How can I get my partner to stop sexting?
Dr Tlaleng Mofokeng answers your sex questions
Q: My new girlfriend is very experimental. I'm not into kinky stuff like sexting. How do we work it out?
A: Communicating with a new dating or sex partner is one of the most important and necessary experiences of any relationship.
Being clear about boundaries can help create safe and predictable terms of engagement. Texting, calling, emailing, sexting or messaging on social media with a new or old partner may evolve and often things can escalate quickly.
SET THE RULES
You need to determine, for example, what aspects of your relationship is okay to share online. Are you comfortable with them following your friends and family? What are the expectations for returning calls or texts? Are you comfortable with sharing sexual content over text or video and how will you agree on principles that suit you?
Are you comfortable with sharing sexual content over text
It is expected that boundaries will shift and change as the relationship progresses. This is not a bad thing. Communicate the shift honestly.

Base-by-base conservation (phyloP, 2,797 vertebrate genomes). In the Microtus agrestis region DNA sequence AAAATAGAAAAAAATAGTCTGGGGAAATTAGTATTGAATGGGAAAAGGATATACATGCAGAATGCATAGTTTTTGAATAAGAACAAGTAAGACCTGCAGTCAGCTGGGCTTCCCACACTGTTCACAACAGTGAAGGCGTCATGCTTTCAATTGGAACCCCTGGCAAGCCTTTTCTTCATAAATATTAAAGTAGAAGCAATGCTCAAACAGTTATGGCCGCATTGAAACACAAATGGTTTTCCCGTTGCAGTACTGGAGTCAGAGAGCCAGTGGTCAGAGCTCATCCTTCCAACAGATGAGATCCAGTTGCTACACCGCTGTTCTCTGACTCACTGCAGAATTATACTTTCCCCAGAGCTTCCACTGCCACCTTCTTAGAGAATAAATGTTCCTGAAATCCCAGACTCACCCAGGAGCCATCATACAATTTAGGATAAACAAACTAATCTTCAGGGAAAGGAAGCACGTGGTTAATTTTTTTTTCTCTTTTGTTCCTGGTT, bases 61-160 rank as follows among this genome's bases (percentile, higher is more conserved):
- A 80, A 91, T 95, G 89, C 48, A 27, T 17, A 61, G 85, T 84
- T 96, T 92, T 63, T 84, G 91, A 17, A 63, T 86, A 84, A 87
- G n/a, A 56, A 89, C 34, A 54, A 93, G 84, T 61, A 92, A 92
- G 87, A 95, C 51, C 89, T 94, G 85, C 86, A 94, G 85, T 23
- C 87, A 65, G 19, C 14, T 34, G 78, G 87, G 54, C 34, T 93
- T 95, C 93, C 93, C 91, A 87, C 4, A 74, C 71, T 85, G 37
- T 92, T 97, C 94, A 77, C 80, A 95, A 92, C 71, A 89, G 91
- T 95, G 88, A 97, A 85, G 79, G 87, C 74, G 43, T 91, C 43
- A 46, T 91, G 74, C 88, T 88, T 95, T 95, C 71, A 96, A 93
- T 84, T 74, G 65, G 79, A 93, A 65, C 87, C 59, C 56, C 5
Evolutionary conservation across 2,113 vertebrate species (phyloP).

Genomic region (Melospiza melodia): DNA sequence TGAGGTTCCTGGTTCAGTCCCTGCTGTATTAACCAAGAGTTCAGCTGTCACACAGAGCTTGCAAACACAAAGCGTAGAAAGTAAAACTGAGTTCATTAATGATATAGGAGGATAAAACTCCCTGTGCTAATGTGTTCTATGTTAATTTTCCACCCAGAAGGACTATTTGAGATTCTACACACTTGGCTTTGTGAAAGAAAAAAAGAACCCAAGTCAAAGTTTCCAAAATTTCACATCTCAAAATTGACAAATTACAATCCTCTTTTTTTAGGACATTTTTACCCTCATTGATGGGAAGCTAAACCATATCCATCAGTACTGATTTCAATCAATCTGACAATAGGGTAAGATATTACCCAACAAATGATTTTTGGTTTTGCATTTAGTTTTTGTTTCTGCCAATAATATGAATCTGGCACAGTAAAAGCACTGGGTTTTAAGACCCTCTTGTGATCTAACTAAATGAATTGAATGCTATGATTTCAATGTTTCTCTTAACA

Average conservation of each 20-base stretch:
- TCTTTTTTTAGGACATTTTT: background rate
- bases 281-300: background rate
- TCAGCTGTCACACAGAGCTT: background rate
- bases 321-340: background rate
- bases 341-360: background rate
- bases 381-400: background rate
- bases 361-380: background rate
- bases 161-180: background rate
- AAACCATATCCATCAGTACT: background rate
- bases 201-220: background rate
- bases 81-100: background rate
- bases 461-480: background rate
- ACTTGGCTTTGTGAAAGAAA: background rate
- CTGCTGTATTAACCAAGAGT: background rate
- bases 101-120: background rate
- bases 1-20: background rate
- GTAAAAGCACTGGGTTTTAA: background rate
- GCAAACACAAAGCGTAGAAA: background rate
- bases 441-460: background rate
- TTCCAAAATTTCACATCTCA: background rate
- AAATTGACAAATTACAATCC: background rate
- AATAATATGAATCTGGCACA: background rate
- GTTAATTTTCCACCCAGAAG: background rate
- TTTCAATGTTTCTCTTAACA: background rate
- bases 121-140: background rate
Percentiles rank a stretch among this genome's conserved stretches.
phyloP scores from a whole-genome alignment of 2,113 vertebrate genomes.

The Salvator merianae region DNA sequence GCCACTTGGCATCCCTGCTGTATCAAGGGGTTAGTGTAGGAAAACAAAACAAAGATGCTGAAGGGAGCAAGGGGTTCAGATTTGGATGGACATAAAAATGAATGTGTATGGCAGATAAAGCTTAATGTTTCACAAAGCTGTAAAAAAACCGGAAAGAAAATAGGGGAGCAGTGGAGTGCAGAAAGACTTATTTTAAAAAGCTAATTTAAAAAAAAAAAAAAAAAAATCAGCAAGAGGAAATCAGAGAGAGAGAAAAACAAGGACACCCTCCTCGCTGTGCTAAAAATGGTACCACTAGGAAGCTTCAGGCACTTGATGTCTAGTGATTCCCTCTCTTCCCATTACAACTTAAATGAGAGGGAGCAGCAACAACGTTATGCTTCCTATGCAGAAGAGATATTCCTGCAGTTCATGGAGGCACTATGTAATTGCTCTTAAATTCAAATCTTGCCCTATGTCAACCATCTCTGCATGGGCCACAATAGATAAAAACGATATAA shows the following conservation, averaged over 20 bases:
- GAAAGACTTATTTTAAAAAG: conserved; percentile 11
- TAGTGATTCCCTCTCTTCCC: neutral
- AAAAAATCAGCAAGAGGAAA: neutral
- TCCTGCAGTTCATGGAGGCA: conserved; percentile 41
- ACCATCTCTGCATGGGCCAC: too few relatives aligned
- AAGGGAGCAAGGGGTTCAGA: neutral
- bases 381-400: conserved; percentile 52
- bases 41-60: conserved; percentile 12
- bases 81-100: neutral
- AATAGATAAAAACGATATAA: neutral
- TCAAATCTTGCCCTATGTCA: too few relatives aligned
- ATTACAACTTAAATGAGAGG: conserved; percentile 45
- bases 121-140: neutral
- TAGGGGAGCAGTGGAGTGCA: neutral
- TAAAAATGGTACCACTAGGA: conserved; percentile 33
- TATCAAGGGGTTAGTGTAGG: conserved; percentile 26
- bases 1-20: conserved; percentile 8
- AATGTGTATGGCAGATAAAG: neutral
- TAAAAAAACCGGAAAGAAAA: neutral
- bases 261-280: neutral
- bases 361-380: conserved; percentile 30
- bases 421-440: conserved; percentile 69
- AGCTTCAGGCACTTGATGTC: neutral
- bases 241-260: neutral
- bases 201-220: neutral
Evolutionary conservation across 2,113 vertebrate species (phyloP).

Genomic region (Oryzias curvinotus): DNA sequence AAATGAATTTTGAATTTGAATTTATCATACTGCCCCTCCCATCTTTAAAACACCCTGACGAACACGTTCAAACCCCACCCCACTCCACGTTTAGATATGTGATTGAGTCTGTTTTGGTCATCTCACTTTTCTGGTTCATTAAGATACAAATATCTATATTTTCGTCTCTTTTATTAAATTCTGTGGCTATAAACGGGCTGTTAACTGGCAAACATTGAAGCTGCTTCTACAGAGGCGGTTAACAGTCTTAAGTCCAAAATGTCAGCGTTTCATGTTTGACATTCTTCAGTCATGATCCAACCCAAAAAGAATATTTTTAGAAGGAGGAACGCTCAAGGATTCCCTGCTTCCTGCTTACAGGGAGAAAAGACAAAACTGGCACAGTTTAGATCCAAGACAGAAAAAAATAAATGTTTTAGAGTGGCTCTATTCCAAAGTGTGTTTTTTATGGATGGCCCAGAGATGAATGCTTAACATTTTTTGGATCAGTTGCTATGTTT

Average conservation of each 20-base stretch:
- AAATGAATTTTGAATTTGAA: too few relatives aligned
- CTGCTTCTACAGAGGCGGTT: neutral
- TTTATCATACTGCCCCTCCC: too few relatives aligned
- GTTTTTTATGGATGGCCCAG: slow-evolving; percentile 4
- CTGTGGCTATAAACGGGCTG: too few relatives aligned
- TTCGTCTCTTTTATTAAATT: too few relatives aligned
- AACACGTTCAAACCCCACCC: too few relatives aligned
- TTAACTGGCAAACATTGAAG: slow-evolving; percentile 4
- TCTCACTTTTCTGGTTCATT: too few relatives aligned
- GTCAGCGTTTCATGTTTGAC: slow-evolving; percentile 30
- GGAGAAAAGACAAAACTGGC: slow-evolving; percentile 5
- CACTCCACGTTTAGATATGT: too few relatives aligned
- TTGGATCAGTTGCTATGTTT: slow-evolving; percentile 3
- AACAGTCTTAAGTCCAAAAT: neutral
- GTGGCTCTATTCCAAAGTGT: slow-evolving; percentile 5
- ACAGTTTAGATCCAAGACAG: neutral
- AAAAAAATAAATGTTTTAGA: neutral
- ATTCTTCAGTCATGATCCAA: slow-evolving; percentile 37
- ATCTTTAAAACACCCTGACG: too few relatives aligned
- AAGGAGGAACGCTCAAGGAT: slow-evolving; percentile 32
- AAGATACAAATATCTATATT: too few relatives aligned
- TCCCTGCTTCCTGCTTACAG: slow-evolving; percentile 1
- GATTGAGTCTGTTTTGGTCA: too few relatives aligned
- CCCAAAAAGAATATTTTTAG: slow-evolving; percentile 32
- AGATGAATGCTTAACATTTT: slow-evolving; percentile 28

Be aware of unhealthy dating behaviour, for example, demanding to share passwords, or reading your incoming text messages without permission, demanding of sexual content even beyond your comfort zone, demanding to know your whereabouts and checking up on your location etc.
It's great to spend time with someone, but it is necessary to spend time apart. Both of you should be free to hang out with family and friends, and do things you want to do, without having to get permission to do so.
Many people think negatively of setting boundaries. However, it is better to be clear from the beginning and also as you evolve about what your comfort levels are for certain situations or interactions, how you are going to deal with conflict.
Whether emotional, physical or sexual, all people need to know each other's limits. Consent is not limited to sexual interactions only; one is never required to do anything physically or sexually one doesn't want to. Listening and respecting one another's choices is important and non-negotiable.
• Dr Tlaleng Mofokeng (MBChB), sexual and reproductive health practice, Disa Clinic, safersex.co.za
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